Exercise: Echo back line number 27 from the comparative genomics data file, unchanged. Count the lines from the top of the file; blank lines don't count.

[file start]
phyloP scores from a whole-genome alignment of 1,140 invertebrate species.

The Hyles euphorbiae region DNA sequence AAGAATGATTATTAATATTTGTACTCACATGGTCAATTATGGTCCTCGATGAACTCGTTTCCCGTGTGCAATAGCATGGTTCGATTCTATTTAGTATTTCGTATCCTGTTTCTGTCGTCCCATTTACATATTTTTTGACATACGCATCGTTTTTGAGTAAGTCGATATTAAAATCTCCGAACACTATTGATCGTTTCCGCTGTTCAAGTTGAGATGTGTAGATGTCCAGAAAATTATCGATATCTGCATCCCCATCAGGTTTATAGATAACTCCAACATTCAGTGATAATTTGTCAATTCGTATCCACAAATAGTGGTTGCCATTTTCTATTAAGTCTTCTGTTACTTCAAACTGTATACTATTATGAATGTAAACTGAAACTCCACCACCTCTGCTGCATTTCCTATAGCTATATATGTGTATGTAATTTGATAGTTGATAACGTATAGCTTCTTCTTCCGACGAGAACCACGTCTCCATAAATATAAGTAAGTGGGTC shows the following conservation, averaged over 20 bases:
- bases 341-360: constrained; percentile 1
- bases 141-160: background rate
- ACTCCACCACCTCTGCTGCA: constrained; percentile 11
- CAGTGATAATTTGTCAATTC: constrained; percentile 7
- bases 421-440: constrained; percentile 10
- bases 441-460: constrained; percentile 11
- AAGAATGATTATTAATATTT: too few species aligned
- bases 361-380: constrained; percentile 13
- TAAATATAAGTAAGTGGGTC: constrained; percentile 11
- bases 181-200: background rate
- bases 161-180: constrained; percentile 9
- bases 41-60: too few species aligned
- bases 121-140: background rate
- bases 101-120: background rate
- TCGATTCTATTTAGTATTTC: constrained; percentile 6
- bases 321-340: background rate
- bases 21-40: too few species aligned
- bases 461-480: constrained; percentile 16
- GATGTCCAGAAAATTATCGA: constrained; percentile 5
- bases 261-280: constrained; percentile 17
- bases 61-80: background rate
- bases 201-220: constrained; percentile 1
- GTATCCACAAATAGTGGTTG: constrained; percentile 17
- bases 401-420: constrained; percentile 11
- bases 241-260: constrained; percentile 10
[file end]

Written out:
- bases 241-260: constrained; percentile 10